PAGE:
We often saw coyote, rabbits, wild turkeys, and plenty of neighbourhood dogs roaming freely across the yard. One morning while I was getting ready for high school, a family of deer appeared in the backyard and my dad and I froze, watching them from the kitchen window. We silently marvelled at them and their proximity, neither of us wanting to spook them.

It wasn’t until I was an adult, living in a major city, that I realized the depth of my connection to the land. When I return to that home to see my parents, as a visitor with my husband and two children, my favourite part is the countless hours we spend in the backyard. My kids climb trees, run much longer distances than they’re able to in our fenced-in backyard in the city, and roll around in the grass. As I watch them, I think how impossible it is to take the whole history of their relationship to—and separation from—their land and condense it into a tightly worded sentence or two, to be recited before sports games or by schoolchildren in classrooms across the country.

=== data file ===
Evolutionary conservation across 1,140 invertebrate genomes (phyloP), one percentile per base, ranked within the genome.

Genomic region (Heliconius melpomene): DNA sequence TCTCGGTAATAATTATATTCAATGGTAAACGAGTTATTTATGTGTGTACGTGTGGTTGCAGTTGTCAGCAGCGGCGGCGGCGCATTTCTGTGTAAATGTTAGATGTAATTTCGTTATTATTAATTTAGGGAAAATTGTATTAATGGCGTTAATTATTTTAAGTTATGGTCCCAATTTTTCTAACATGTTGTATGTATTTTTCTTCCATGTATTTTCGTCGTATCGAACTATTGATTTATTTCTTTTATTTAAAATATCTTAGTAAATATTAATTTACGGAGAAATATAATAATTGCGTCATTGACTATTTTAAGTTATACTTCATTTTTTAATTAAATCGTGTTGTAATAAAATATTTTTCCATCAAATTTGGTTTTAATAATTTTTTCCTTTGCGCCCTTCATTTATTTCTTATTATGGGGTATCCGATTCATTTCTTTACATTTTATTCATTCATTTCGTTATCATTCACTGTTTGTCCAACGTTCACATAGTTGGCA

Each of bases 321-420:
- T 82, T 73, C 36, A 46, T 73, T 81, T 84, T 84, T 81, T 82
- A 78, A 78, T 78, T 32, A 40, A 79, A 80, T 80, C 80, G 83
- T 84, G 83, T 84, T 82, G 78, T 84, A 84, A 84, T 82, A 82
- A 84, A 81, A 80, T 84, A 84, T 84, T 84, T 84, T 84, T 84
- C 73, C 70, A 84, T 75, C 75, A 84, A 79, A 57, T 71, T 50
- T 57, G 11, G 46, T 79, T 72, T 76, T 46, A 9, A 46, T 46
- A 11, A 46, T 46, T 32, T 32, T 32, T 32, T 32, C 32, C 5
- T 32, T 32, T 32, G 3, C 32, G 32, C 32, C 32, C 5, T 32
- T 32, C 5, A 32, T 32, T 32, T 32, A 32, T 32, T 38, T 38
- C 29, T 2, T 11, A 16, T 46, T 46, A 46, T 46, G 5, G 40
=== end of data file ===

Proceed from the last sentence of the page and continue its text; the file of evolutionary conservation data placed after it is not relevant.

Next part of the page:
Nothing written in the Truth and Reconciliation Commission’s Calls to Action report actually requires a land acknowledgement to be spoken. The closest thing I could find within the 94 calls to action reads: “We call on the federal government to draft new Aboriginal education legislation with the full participation and informed consent of Aboriginal peoples. The new legislation would include a commitment to sufficient funding and would incorporate the following principles,” including “vii. Respecting and honouring Treaty relationships.”

The main focus of the recommendations is on education: closing funding gaps between on- and off-reservation schools; improving Indigenous students’ success rates; making sure all students receive culturally appropriate lessons; and giving credit for courses in Indigenous languages.

I have an interesting vantage on the ways these recommendations have, and have not, been implemented: I had an on-reserve elementary education, and now have two children in an off-reserve elementary school in Scarborough. Additionally, multiple friends and family members are teachers at both on- and off-reserve schools.